Wednesday, February 23, 2005

Thracian Gold Fever

Thracian Gold Fever: "Finds from the tombs of the Valley of Thracian Kings include decorative equestrian ornaments and a delicate gold kylix, or drinking cup.

While the sensational finds from a 2,500-year-old necropolis dubbed the 'Valley of the Thracian Kings' have fired the imagination of the Bulgarian public and the world beyond, the story behind the discoveries, centered around the controversial methods of the archaeologist who made them--unorthodox excavation practices, shady business deals, allegations of collaborations with looters--raises questions about how this poor former East Bloc nation will manage the future of its past."

The Lost Goddess of Israel

The Lost Goddess of Israel: "Asherah is arguably the most important goddess in the Canaanite pantheon. The prototypical mother of gods and humans and consort of the chief god, El, she is also the mistress of the sea and the land, and protector of all living things. We have long known Asherah from the immense library of thirteenth-century cuneiform tablets found in Syria at the site of Ugarit. But there are also more than 40 references to Asherah in the Old Testament. What could she have meant to the people of monotheistic ancient Israel?

A bit too much, apparently, at least according to the authors of the biblical texts, who attack her relentlessly.

These passages reflect both the worship of Asherah and efforts to stamp out her cult during in the Iron Age. But it was only in the succeeding Persian period, after the fall of Judah in 586 B.C. and the exile in Babylon, that Asherah virtually disappeared.

Ultimately, the campaign to eliminate the goddess has failed. "Asherah was buried long ago by the Establishment," declares respected biblical scholar William H. Dever. "Now, archaeology has excavated her." Dever is quite certain that he knows who the Asherah of ancient Israel and of the biblical texts is--she is the wife or consort of Yahweh, the one god of Israel. Many of his colleagues would agree. "

Tuesday, February 22, 2005

Archaeologists excavating underwater city uncovered by tsunami

Post Gazette: "Three rocky structures with elaborate carvings of animals have emerged near the coastal town of Mahabalipuram, battered by the Dec. 26 Asian tsunami. As the tsunami's waves receded, the force removed sand deposits that had covered the structures, which appear to belong to a port city built in the seventh century, said T. Satyamurthy, a senior archaeologist with the Archaeological Survey of India.

The six-foot rocky structures that have emerged in Mahabalipuram, 30 miles south of Madras, include an elaborately carved head of an elephant and a horse in flight. Above the elephant's head is a small square-shaped niche with a carved statue of a deity.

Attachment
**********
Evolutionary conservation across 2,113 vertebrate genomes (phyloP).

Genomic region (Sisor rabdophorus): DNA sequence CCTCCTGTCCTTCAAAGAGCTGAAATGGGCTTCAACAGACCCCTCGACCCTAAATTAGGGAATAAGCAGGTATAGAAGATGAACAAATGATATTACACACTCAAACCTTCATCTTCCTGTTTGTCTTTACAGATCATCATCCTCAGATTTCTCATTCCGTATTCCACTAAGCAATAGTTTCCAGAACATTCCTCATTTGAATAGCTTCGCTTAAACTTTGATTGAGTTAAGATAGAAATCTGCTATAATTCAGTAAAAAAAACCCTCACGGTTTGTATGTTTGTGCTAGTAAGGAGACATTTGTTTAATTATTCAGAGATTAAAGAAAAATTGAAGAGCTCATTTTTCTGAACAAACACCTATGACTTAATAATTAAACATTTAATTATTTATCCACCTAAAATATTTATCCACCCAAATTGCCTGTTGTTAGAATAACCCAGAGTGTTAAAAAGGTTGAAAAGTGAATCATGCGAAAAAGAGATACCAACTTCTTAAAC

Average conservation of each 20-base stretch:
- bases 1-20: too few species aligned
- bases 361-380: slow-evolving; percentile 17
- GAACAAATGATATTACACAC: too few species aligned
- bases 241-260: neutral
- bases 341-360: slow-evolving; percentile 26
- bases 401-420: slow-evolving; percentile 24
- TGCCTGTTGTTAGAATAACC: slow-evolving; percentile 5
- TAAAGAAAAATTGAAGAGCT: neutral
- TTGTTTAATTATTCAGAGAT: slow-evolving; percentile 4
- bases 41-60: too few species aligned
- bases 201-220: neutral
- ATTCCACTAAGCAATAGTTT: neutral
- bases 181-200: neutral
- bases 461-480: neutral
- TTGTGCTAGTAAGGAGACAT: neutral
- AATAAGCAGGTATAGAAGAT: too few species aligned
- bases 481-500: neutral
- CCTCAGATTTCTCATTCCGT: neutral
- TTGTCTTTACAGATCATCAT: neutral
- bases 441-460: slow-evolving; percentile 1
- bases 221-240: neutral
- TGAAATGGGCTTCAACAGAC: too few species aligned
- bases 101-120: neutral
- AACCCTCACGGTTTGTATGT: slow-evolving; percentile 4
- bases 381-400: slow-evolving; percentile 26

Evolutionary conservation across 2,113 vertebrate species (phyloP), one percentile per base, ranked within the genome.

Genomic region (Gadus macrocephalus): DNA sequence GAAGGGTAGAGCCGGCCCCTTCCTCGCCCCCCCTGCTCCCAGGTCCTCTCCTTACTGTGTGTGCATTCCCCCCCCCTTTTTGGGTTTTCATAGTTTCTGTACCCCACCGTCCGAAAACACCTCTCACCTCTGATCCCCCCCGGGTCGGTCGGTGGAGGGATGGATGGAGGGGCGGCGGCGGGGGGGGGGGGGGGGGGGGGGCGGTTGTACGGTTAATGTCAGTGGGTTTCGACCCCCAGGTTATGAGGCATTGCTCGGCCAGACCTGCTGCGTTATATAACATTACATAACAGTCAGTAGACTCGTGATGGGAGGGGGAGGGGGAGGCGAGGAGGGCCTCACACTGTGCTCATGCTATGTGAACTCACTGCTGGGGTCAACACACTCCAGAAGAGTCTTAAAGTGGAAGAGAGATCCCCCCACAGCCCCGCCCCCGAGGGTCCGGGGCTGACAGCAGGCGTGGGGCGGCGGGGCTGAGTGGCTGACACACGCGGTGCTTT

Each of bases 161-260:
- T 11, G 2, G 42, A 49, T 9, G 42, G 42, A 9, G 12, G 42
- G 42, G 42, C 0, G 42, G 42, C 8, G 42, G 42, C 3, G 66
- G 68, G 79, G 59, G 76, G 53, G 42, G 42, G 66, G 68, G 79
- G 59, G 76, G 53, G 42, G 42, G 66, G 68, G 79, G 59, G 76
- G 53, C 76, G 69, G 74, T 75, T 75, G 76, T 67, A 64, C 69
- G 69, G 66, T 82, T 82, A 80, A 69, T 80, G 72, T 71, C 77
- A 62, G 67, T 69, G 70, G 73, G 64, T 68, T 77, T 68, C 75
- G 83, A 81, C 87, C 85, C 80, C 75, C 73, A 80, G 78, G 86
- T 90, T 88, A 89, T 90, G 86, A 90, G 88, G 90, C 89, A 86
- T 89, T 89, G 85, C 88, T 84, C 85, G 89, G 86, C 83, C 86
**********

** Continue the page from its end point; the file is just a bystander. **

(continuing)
Another structure uncovered by the tsunami has a reclining lion sculpted on it.

According to archaeologists, lions, elephants and peacocks were common motifs used to decorate walls and temples during the Pallava period in the seventh and eighth centuries."

Monday, February 07, 2005

Five ancient game pieces discovered among artifacts illegally excavated in Jiroft

MehrnewsArchaeologists have identified five stone game pieces among the artifacts excavated by smugglers at the site of ancient Jiroft, the director of the archaeological team working on Jiroft and the Halil-Rud River cultural area announced.

"Three of the game pieces were made in the shapes of eagles, one of them is in the shape of a scorpion with a man?s head, and the other is a flat surface. All have 12 to 20 holes in them, with an equal number of holes on either side," added Yusef Majidzadeh.

"It is not clear how the people played the games, but their shapes and the holes in equal numbers indicate that the pieces were for a game like backgammon," he said.

The objects indicate that the people of the region had entertainment perhaps as far back as 5000 years ago.

Tuesday, February 01, 2005

Precise ancient ruler discovered in Iran

Precise ruler from ancient times discovered in Burnt CityArchaeologists recently discovered a 10-centimeter ruler with an accuracy of half a millimeter in the ruins of the 5200-year-old Burnt City.

"During the recent excavation, we found a piece of ebony wood 10 centimeters in length with regular furrows which seemed to be created by a sharp instrument. After several examinations using special tools, we learned that the grooves were carved in lengths of one millimeter and half a millimeter," Mansur Sajjadi, archaeological team leader, added.

"Through more studies, we became certain that the instrument is a ruler which was used by the people of the Burnt City in precision industries."

Experts believe the instrument indicates that the ancient inhabitants of the Burnt City were very adept in mathematics and geometry.

"The people surely used other measuring tools, but such a ruler must have been used for tiny works, since we had already ascertained that the people were very skilled in making handicrafts such as jewelry," Sajjadi said.